AMAC Exclusive – By Shane Harris
The House Foreign Affairs Committee conducted its first hearing of the 118th Congress on Wednesday, calling witnesses to answer questions on the Biden administration’s disastrous and deadly evacuation from Afghanistan in 2021. After 18 months of denials and obfuscation from the president and his top lieutenants, Americans finally began to get some answers about the leadership failures that led to one of the most shameful episodes in U.S. history.
Committee Chairman Michael McCaul (R-TX) kicked things off with a scathing set of remarks directed at President Biden, accusing him and other administration officials of acting “against the advice of his top generals and the intelligence community” and then “[spending] the next four months ignoring the realities” of their failure.
“What happened in Afghanistan was a systemic breakdown of the federal government at every level — and a stunning, stunning failure of leadership by the Biden administration,” McCaul said. “Because of the Biden administration’s dereliction of duty, the world watched heartbreaking scenes unfold in and around the Kabul airport for two weeks.”
The ranking member of the Committee, Democrat Gregory Meeks of New York, was defiant in his defense of President Biden during his own opening remarks, calling the withdrawal in which 13 Americans died an “unprecedented and heroic evacuation never seen before.”
In a sharp contrast to McCaul’s statement, Meeks, while acknowledging that there were “mistakes along the way,” implied that it is former President Trump, not President Biden, who is actually responsible for the disaster.
“In the years preceding the 2021 withdrawal, the decision to engage in direct negotiations with the Taliban and the invitation to meet at Camp David conferred international legitimacy to the Taliban,” Meeks said. “The deal that derived from these negotiations required the withdrawal of our forces without forcing the Taliban to fulfill any real commitments or separating from Al Qaeda.”
Meeks’s narrative notably ignored the fact that Trump did, in fact, take decisive action when the Taliban violated the terms of their negotiated deal. When the Taliban exploded a car bomb in Kabul in September of 2019 that killed 10 people, including an American service member, Trump ceased negotiations and ordered a devastating aerial bombardment of Taliban outposts.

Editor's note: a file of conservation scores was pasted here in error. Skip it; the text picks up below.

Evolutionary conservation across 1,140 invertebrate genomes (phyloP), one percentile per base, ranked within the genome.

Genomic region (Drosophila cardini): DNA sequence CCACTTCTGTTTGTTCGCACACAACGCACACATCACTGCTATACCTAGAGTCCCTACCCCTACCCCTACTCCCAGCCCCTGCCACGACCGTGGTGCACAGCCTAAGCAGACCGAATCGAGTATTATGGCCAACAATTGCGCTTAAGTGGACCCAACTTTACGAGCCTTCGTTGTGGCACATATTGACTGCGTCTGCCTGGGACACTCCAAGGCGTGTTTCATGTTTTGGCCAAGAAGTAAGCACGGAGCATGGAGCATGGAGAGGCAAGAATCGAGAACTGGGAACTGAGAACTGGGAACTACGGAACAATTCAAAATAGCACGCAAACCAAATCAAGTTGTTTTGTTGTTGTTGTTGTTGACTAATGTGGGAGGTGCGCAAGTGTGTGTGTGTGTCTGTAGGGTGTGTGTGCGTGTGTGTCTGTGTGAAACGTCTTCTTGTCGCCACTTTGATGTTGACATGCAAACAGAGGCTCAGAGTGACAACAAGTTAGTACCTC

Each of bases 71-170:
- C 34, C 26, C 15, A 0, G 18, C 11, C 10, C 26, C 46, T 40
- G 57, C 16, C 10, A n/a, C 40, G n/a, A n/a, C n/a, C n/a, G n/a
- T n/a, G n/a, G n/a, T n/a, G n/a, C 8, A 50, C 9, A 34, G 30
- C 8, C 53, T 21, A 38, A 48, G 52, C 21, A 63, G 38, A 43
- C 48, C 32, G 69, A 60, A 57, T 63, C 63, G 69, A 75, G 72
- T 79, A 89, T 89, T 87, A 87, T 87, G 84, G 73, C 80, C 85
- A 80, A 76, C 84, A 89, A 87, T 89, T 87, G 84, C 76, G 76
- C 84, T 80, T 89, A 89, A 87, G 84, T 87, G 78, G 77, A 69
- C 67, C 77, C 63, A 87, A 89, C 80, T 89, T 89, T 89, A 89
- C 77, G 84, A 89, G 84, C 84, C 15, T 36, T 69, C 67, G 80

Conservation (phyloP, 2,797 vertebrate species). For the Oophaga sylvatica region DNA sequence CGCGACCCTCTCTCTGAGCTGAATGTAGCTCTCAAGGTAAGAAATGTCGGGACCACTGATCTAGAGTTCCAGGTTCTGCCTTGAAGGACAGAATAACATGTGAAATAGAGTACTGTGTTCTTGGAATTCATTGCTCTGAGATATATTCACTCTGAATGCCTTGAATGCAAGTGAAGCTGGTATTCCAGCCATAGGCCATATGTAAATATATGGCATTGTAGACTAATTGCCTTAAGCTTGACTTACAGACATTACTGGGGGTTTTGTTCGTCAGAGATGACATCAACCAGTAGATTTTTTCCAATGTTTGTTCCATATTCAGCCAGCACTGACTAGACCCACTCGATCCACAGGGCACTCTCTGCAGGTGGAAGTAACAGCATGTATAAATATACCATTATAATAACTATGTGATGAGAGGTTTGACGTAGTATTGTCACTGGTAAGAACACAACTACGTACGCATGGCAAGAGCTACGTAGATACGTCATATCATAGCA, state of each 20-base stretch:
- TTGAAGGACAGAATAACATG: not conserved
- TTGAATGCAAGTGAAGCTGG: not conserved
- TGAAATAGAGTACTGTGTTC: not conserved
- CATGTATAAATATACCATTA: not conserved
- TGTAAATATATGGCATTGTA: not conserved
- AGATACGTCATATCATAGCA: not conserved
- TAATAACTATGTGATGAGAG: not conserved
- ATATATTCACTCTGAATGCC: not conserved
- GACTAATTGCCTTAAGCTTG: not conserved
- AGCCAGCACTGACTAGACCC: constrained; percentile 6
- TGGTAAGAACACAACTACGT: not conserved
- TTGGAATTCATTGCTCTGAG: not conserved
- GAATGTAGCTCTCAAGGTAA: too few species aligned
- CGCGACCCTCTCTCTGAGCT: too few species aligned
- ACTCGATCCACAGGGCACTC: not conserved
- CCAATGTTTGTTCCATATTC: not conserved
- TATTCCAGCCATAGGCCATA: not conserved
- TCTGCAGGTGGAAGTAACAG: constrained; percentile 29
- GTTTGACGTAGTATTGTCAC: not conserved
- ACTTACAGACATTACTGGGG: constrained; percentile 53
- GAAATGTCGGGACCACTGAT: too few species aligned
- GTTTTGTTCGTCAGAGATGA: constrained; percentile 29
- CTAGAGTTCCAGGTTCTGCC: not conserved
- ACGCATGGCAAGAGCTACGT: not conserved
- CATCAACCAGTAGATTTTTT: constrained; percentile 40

In total, the U.S. dropped more than 7,200 pieces of ordinance on Afghanistan in 2019 – more than any other year of the war. Following that incident, the United States did not see a single combat death in Afghanistan for 18 months.
However, despite Meeks’s attempt to deflect blame from the Biden administration, the hearing also featured testimony from several witnesses, including American service members who were on the ground during the fall of Kabul, who called for accountability.
One of them was Marine Sgt. Tyler Vargas-Andrews, 25, who witnessed the suicide bombing near the Abbey Gate of the Kabul airport on August 26 that left thirteen American service members dead.
“I opened my eyes to Marines dead or unconscious lying around me… My body was overwhelmed from the trauma of the blast. My abdomen had been ripped open, every inch of my exposed body except for my face took ball bearings and shrapnel,” he said, stopping several times to compose himself.
“Our military members and veterans deserve our best because that is what we give to America. The withdrawal was a catastrophe in my opinion, and there was an inexcusable lack of accountability and negligence… The 11 Marines, one sailor and one soldier that were murdered that day have not been answered for.”
McCaul took particular interest in part of Vargas-Andrews’s testimony where he described how State Department officials shut down evacuation operations every night, potentially dramatically reducing the number of people that the military was able to evacuate. The Texas Republican promised to make that line of inquiry a priority in the committee’s investigation of State Department failures surrounding the evacuation.
Aiden Gunderson, a former Army combat medic who was deployed twice to Afghanistan and helped with the evacuation, also appeared before the committee. “I want Americans to know the truth: that the Afghanistan withdrawal was an organizational failure at multiple levels,” he said, calling it “disastrous.”
At times Democrat attempts to defend Biden drew sharp rebukes from the witnesses. Rep. Dina Titus of Nevada questioned retired Lt. Col. David Scott Mann, who formed a group called “Task Force Pineapple” to help evacuate Americans and Afghans, on why he never publicly raised concerns about Afghanistan under the Trump administration.
“The reality is, we were living our lives,” Mann replied, clearly irritated. “We were drawn back into this not of our own volition, but by a set of circumstances that we could not stand for.”
The White House was silent on the hearing, although the viral clips of witnesses describing the tragic circumstances they endured and calling out glaring leadership failures could not have gone over well at 1600 Pennsylvania Ave. Despite clear rebukes from the soldiers and civilians whom he led into harm’s way, Biden has said repeatedly that he stands behind his decisions.
Republican House leadership has promised more hearings on Afghanistan, and plans to call members of the Biden administration to answer questions as well.
Shane Harris is a writer and political consultant from Southwest Ohio. You can follow him on Twitter @Shane_Harris_.